Next came the check ride, oral part first. We sat in his car while he quizzed me about FAA regulations regarding Part 135 operations, FARs in general, aircraft-specific systems, and helicopter aerodynamics. It went on for about an hour and a half. I knew most of what he asked, although I did have some trouble with time-related items. For example, how many days you have before you have to report an aircraft malfunction (3) and how many days you have before you have to report an aircraft accident (10). I asked him why the FAA didn’t make all the times the same so they’d be easier to remember. He agreed (unofficially, of course) that the differences were stupid, but he said it was because the regulations had been drafted by different people.
That done, we went out to fly. I pulled Zero-Mike-Lima out onto the ramp and removed the ground handling gear. Bill did a thorough walk-around, peaking under the hood. He pointed out that my gearbox oil level looked low. I told him that it had been fine when the helicopter was level by the hangar and that it just looked low because it was cold and because it was parked on a slight slope. Every aircraft has its quirks and I was beginning to learn Zero-Mike-Lima’s.
He asked me to do a safety briefing, just like the one I’d do for my passengers. I did my usual, with two Part 135 items added: location and use of the fire extinguisher and location of the first aid kit. When I tried to demonstrate the door, he said he was familiar with it. “I’m going to show you anyway,” I said. “This is a check ride.” I wasn’t about to get fooled into skipping something I wasn’t supposed to skip.
We climbed in and buckled up. I started it up in two tries — it seems to take a lot of priming on cold mornings — and we settled down to warm it up. Bill started playing with my GPS. The plan had been to fly to Bagdad (a mining town about 50 miles northwest of Wickenburg not to be confused with a Middle East hot spot), but when he realized that neither Wickenburg nor Bagdad had instrument approaches, he decided we should fly to Prescott. I told him that I’d never flown an instrument approach and he assured me it would be easy, especially with the GPS to guide me. So we took off to the north.
It had become a windy day while we were taking care of business in my hangar and the car. The winds on the ground were about 10 to 12 knots and the winds aloft were at least 20 knots. This did not bother me in the least and I have my time at Papillon at the Grand Canyon to thank for that. I’d always been wind-shy — flying that little R22 in windy conditions was too much like piloting a cork on stormy seas. But last spring at the Grand Canyon, flying Bell 206L1s in winds that often gusted to 40 mph or more, turned me into a wind lover. “The wind is your friend,” someone had once told me. And they were right — a good, steady headwind is exactly what you need to get off the ground at high density altitude with a heavy load. But even though gusty and shifting winds could be challenging, when you deal with them enough, flying in them becomes second nature. You come to expect all the little things that could screw you up and this anticipation enables you to react quickly when they do. Frankly, I think flying in an environment like the Grand Canyon should be required for all professional helicopter pilots.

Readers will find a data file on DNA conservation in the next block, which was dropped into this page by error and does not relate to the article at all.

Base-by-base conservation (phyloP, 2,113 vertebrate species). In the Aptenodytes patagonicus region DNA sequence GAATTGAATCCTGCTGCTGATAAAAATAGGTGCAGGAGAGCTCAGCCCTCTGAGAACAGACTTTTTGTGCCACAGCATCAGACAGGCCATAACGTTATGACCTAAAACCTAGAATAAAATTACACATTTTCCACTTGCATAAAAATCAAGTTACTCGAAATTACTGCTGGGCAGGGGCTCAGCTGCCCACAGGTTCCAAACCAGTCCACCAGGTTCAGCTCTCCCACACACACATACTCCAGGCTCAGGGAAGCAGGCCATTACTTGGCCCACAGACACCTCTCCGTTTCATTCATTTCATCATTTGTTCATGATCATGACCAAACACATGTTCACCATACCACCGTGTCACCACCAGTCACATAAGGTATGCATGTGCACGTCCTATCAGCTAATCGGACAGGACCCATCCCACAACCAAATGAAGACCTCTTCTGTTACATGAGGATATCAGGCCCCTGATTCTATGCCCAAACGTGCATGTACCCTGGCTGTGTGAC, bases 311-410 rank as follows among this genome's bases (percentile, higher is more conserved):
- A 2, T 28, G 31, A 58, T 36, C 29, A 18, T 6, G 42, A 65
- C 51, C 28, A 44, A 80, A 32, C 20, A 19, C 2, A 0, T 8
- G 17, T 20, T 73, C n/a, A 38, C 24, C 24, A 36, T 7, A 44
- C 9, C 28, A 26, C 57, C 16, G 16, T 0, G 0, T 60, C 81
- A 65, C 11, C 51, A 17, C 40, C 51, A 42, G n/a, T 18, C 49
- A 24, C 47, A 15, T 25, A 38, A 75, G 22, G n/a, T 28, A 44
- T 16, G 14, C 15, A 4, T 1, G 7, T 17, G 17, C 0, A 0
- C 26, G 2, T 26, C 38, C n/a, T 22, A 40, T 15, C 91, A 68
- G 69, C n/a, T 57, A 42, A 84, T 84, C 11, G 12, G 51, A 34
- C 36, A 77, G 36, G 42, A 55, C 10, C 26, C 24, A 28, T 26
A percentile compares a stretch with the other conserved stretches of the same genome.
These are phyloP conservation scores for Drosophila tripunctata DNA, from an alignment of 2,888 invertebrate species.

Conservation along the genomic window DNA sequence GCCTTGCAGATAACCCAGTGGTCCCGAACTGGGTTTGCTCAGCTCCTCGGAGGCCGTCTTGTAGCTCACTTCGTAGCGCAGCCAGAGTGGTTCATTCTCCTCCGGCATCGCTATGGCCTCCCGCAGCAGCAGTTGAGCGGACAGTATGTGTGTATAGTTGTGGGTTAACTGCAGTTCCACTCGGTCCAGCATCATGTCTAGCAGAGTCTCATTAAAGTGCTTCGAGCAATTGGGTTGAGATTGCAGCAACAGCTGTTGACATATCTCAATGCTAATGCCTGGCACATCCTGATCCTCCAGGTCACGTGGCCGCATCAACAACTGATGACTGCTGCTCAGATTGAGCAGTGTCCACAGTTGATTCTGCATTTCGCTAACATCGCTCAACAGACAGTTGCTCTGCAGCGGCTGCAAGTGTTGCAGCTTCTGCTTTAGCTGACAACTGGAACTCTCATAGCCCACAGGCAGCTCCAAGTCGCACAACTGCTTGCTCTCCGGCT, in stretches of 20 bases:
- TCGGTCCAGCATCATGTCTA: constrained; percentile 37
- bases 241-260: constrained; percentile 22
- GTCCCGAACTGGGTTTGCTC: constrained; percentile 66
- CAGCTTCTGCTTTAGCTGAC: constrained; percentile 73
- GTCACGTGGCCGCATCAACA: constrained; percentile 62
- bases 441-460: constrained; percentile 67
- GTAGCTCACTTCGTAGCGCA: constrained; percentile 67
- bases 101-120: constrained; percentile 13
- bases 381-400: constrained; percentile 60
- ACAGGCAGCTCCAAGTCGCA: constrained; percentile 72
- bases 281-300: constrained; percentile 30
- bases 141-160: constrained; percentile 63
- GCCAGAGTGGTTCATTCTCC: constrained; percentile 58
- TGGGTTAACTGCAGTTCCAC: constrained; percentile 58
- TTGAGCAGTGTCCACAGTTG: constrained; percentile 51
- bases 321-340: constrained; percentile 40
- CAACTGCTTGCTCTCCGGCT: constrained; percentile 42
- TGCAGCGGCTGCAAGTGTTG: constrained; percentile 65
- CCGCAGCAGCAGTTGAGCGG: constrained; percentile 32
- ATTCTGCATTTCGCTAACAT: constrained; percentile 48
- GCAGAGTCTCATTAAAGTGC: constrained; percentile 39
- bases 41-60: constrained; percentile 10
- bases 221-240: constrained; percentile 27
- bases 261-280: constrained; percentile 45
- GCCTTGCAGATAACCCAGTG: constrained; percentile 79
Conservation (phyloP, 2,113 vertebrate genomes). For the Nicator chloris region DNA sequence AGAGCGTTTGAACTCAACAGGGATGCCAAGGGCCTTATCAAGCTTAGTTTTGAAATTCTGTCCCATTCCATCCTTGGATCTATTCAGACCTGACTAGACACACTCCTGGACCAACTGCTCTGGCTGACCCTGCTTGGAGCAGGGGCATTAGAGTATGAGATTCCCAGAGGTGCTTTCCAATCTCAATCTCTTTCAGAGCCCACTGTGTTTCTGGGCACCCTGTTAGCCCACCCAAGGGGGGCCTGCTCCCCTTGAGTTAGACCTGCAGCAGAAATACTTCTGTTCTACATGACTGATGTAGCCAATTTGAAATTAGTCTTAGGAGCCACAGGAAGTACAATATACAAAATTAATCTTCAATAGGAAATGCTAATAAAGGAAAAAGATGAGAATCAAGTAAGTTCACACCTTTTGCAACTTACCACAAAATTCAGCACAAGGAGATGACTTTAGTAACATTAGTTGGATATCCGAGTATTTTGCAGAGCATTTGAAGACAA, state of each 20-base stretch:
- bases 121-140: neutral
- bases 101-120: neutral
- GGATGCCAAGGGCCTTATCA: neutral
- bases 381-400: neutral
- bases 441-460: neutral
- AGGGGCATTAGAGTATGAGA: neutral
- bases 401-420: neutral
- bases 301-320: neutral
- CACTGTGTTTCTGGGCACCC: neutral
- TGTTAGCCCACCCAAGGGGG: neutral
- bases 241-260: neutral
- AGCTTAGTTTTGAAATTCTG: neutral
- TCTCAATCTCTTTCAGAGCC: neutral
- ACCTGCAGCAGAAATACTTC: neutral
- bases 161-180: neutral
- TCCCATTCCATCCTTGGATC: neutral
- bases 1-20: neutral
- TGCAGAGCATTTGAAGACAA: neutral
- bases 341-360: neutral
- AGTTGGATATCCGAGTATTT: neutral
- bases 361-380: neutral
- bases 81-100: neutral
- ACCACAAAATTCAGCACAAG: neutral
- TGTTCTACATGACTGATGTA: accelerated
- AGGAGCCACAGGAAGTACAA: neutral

Bill and I chatted a bit about this during part of the flight and he pretty much agreed. But when he told me to deviate around a mountaintop I’d planned to fly right over, I realized that he wasn’t comfortable about the wind. Perhaps he’d spent too much time flying with pilots with less wind experience. Or perhaps he’d had a bit of bad wind experience himself. So we flew south past Peeples Valley and Wilhoit before getting close enough to Prescott to pick up the ATIS at 7000 feet.
Bill made the radio calls, requesting an ILS approach. Prescott tower gave us a squawk code and Bill punched it in for me before I could reach for the buttons. Then Prescott told us to call outbound from Drake. That meant they wanted us on the localizer approach (at least according to Bill; I knew nothing about this stuff since I didn’t have more than the required amount of instrument training to get my commercial ticket). I think Bill realized that they weren’t going to give us vectors — Prescott is a very busy tower — so he punched the localizer approach into the GPS and I turned to the northwest toward the Drake VOR, following the vectors in the GPS. All the time, the GPS mapped our progress on its moving map, which really impressed Bill. At Drake, I turned toward Humpty and Bill called the tower. When they asked how we would terminate the approach, he told them we’d do a low pass over Runway 21L. I just followed the vectors on the GPS toward some unmarked spot in the high desert. We did a procedure turn and started inbound. Five miles out, the tower told us to break off the approach before reaching the runway and turn to a heading of 120. Traffic was using Runway 12, with winds 100 at 15 knots and the tower didn’t want us in the way. So I descended as if I was going to land, then turned to the left just before reaching the wash (which was running). Once we cleared Prescott’s airspace, we headed south, back toward Wickenburg.
We did some hood work over Wagoner. I hate hood work. It makes me sick. I did okay, but not great. Fortunately, I didn’t get sick. But I did need to open the vent a little.
Then we crossed over the Weavers, did a low rotor RPM recovery, and began our search for a confined space landing zone. Personally, I think the spot he picked was way too easy — I routinely land in tougher off-airport locations than that. Then we did an approach to a pinnacle. No problem. On the way back to the airport, we overflew the hospital because he wanted to see LifeNet’s new helipad there. He agreed with me that it was a pretty confined space.
Back at the airport I did an autorotation to a power recovery on Runway 5. It was a non-event. With a 15-knot quartering headwind, only two people on board, and light fuel, Zero-Mike-Lima floated to the ground. I did a hovering autorotation on the taxiway, then hover-taxied back to the ramp with an impressive tailwind and parked.
“Good check ride,” Bill said.
After I shut down, we went back to his car, which we were now referring to as his mobile office, and he filled out all the official FAA forms he had to fill out to document that I’d passed the check ride. Then he endorsed my logbook. Then he left. It was 2:30 PM.
I fueled up Zero-Mike-Lima, topping it off in preparation for flying on Saturday, and put it away. I took the rest of the day off. I’d earned it.